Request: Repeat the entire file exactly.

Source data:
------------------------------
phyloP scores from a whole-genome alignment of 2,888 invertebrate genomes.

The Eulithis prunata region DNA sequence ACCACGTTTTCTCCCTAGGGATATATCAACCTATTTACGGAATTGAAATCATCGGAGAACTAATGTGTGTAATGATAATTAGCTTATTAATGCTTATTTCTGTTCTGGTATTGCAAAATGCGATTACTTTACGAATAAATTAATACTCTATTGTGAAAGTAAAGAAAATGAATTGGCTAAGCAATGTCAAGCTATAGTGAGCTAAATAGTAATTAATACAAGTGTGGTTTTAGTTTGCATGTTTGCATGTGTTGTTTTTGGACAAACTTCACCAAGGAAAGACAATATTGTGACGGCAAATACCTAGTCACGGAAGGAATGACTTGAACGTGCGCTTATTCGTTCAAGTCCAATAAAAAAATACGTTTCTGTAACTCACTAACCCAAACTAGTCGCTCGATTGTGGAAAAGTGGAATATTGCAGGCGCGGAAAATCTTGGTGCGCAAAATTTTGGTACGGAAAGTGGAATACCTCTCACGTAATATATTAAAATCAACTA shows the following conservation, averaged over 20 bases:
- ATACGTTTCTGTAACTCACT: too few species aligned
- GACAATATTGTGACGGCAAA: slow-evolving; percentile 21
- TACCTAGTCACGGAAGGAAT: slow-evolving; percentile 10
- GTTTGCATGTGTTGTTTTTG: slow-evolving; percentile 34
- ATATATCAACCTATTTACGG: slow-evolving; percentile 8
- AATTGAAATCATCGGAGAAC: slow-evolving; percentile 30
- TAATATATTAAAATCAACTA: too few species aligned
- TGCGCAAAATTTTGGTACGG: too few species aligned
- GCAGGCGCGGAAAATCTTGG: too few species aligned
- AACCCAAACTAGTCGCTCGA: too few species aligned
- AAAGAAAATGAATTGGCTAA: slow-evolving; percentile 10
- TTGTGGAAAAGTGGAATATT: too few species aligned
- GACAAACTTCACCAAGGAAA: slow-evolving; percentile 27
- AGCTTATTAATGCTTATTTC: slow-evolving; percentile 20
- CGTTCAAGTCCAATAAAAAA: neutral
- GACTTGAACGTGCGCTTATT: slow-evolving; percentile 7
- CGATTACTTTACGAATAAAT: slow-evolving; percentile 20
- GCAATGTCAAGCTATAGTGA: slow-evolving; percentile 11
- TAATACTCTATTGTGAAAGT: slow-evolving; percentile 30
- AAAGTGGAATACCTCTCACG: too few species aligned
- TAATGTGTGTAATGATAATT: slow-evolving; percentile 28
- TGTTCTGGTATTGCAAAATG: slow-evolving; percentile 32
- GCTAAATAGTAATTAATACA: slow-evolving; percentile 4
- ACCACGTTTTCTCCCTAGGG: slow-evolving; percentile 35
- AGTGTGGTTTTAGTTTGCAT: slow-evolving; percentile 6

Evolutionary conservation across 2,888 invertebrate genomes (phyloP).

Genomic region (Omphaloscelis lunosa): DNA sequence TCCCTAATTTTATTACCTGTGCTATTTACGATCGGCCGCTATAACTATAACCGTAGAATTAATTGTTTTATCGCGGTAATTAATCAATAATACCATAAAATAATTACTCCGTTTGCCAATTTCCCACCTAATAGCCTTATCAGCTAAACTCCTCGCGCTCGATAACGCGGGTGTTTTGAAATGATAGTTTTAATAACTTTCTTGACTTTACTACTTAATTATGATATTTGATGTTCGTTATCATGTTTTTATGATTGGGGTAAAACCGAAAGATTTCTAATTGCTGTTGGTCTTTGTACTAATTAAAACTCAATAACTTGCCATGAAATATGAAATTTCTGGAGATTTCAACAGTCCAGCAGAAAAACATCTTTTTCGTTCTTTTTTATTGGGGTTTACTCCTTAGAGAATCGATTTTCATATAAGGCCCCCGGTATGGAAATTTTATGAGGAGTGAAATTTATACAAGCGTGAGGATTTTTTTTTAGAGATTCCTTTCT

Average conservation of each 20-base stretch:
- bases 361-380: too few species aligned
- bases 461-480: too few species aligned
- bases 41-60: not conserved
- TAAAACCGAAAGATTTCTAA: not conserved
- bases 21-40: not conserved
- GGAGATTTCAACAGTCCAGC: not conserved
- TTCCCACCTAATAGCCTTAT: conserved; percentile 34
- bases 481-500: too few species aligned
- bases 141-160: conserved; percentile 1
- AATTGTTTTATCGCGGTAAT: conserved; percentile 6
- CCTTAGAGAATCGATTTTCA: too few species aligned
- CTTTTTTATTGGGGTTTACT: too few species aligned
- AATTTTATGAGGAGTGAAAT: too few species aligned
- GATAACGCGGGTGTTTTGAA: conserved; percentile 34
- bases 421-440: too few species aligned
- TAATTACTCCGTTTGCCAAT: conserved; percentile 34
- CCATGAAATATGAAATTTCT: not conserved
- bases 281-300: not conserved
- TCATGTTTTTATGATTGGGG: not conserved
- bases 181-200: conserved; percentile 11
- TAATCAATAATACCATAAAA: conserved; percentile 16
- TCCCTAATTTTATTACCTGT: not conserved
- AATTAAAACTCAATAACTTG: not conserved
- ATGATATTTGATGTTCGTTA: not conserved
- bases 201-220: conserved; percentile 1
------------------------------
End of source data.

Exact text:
phyloP scores from a whole-genome alignment of 2,888 invertebrate genomes.

The Eulithis prunata region DNA sequence ACCACGTTTTCTCCCTAGGGATATATCAACCTATTTACGGAATTGAAATCATCGGAGAACTAATGTGTGTAATGATAATTAGCTTATTAATGCTTATTTCTGTTCTGGTATTGCAAAATGCGATTACTTTACGAATAAATTAATACTCTATTGTGAAAGTAAAGAAAATGAATTGGCTAAGCAATGTCAAGCTATAGTGAGCTAAATAGTAATTAATACAAGTGTGGTTTTAGTTTGCATGTTTGCATGTGTTGTTTTTGGACAAACTTCACCAAGGAAAGACAATATTGTGACGGCAAATACCTAGTCACGGAAGGAATGACTTGAACGTGCGCTTATTCGTTCAAGTCCAATAAAAAAATACGTTTCTGTAACTCACTAACCCAAACTAGTCGCTCGATTGTGGAAAAGTGGAATATTGCAGGCGCGGAAAATCTTGGTGCGCAAAATTTTGGTACGGAAAGTGGAATACCTCTCACGTAATATATTAAAATCAACTA shows the following conservation, averaged over 20 bases:
- ATACGTTTCTGTAACTCACT: too few species aligned
- GACAATATTGTGACGGCAAA: slow-evolving; percentile 21
- TACCTAGTCACGGAAGGAAT: slow-evolving; percentile 10
- GTTTGCATGTGTTGTTTTTG: slow-evolving; percentile 34
- ATATATCAACCTATTTACGG: slow-evolving; percentile 8
- AATTGAAATCATCGGAGAAC: slow-evolving; percentile 30
- TAATATATTAAAATCAACTA: too few species aligned
- TGCGCAAAATTTTGGTACGG: too few species aligned
- GCAGGCGCGGAAAATCTTGG: too few species aligned
- AACCCAAACTAGTCGCTCGA: too few species aligned
- AAAGAAAATGAATTGGCTAA: slow-evolving; percentile 10
- TTGTGGAAAAGTGGAATATT: too few species aligned
- GACAAACTTCACCAAGGAAA: slow-evolving; percentile 27
- AGCTTATTAATGCTTATTTC: slow-evolving; percentile 20
- CGTTCAAGTCCAATAAAAAA: neutral
- GACTTGAACGTGCGCTTATT: slow-evolving; percentile 7
- CGATTACTTTACGAATAAAT: slow-evolving; percentile 20
- GCAATGTCAAGCTATAGTGA: slow-evolving; percentile 11
- TAATACTCTATTGTGAAAGT: slow-evolving; percentile 30
- AAAGTGGAATACCTCTCACG: too few species aligned
- TAATGTGTGTAATGATAATT: slow-evolving; percentile 28
- TGTTCTGGTATTGCAAAATG: slow-evolving; percentile 32
- GCTAAATAGTAATTAATACA: slow-evolving; percentile 4
- ACCACGTTTTCTCCCTAGGG: slow-evolving; percentile 35
- AGTGTGGTTTTAGTTTGCAT: slow-evolving; percentile 6

Evolutionary conservation across 2,888 invertebrate genomes (phyloP).

Genomic region (Omphaloscelis lunosa): DNA sequence TCCCTAATTTTATTACCTGTGCTATTTACGATCGGCCGCTATAACTATAACCGTAGAATTAATTGTTTTATCGCGGTAATTAATCAATAATACCATAAAATAATTACTCCGTTTGCCAATTTCCCACCTAATAGCCTTATCAGCTAAACTCCTCGCGCTCGATAACGCGGGTGTTTTGAAATGATAGTTTTAATAACTTTCTTGACTTTACTACTTAATTATGATATTTGATGTTCGTTATCATGTTTTTATGATTGGGGTAAAACCGAAAGATTTCTAATTGCTGTTGGTCTTTGTACTAATTAAAACTCAATAACTTGCCATGAAATATGAAATTTCTGGAGATTTCAACAGTCCAGCAGAAAAACATCTTTTTCGTTCTTTTTTATTGGGGTTTACTCCTTAGAGAATCGATTTTCATATAAGGCCCCCGGTATGGAAATTTTATGAGGAGTGAAATTTATACAAGCGTGAGGATTTTTTTTTAGAGATTCCTTTCT

Average conservation of each 20-base stretch:
- bases 361-380: too few species aligned
- bases 461-480: too few species aligned
- bases 41-60: not conserved
- TAAAACCGAAAGATTTCTAA: not conserved
- bases 21-40: not conserved
- GGAGATTTCAACAGTCCAGC: not conserved
- TTCCCACCTAATAGCCTTAT: conserved; percentile 34
- bases 481-500: too few species aligned
- bases 141-160: conserved; percentile 1
- AATTGTTTTATCGCGGTAAT: conserved; percentile 6
- CCTTAGAGAATCGATTTTCA: too few species aligned
- CTTTTTTATTGGGGTTTACT: too few species aligned
- AATTTTATGAGGAGTGAAAT: too few species aligned
- GATAACGCGGGTGTTTTGAA: conserved; percentile 34
- bases 421-440: too few species aligned
- TAATTACTCCGTTTGCCAAT: conserved; percentile 34
- CCATGAAATATGAAATTTCT: not conserved
- bases 281-300: not conserved
- TCATGTTTTTATGATTGGGG: not conserved
- bases 181-200: conserved; percentile 11
- TAATCAATAATACCATAAAA: conserved; percentile 16
- TCCCTAATTTTATTACCTGT: not conserved
- AATTAAAACTCAATAACTTG: not conserved
- ATGATATTTGATGTTCGTTA: not conserved
- bases 201-220: conserved; percentile 1